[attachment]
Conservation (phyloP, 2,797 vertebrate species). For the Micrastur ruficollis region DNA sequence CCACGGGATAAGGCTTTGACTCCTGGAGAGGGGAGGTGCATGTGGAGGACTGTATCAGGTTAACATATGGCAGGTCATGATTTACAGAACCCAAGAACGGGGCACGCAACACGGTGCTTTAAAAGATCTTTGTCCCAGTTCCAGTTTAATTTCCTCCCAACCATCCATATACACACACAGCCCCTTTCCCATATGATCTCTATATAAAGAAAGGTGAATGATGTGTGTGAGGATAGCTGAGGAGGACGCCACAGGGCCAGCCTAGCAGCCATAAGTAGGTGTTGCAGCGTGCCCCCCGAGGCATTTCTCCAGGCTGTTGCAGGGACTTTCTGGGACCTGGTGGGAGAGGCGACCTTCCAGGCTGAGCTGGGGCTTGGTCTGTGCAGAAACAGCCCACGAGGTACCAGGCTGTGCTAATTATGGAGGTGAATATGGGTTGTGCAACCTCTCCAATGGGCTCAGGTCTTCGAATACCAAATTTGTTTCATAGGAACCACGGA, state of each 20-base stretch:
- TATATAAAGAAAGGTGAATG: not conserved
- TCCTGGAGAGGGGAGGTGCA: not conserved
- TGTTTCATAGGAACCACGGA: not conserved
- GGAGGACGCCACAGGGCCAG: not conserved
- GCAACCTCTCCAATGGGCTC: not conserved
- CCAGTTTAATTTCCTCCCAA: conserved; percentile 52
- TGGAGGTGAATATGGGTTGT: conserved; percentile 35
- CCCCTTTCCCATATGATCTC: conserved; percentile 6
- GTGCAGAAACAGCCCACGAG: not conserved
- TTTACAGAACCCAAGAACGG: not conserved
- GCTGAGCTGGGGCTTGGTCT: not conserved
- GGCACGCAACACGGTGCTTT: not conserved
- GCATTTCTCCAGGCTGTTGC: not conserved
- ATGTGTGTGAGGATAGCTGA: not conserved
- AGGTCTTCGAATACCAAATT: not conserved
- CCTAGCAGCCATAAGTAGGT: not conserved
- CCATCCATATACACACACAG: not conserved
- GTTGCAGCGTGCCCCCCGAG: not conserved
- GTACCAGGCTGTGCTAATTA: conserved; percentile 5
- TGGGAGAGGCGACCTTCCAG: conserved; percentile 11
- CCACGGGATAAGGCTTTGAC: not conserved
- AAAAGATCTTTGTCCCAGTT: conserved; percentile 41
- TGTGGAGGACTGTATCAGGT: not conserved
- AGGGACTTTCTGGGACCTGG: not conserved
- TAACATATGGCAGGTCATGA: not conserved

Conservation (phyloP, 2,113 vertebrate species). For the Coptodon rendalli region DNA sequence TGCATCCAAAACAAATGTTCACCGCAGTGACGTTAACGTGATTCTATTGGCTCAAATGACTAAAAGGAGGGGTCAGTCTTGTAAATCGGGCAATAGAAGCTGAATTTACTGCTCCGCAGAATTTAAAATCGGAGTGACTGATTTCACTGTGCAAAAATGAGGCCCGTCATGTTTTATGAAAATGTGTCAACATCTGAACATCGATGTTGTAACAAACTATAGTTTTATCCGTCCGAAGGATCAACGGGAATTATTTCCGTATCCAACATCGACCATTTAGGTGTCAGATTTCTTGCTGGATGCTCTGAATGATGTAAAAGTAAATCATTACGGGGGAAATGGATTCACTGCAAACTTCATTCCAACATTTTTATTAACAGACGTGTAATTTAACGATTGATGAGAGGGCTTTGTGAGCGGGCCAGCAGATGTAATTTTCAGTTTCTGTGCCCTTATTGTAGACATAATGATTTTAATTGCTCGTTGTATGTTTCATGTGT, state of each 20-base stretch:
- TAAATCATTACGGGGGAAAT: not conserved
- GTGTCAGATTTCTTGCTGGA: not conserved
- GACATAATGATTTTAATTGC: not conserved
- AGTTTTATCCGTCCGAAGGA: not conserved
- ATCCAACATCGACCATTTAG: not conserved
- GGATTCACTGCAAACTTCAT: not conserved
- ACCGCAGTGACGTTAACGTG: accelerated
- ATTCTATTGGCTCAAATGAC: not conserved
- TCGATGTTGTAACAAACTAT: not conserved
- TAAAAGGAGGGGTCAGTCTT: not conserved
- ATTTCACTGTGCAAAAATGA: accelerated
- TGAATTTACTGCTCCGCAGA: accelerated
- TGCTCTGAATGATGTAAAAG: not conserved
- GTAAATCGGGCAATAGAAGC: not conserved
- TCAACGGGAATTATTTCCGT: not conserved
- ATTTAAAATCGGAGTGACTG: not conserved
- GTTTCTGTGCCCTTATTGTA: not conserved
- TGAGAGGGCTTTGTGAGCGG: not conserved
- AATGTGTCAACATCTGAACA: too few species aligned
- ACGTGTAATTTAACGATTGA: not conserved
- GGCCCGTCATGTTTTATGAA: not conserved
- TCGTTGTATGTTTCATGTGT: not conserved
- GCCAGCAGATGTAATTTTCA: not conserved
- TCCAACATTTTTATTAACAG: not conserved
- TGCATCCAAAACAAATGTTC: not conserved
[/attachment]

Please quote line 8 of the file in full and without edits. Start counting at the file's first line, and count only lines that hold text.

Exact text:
- TGGAGGTGAATATGGGTTGT: conserved; percentile 35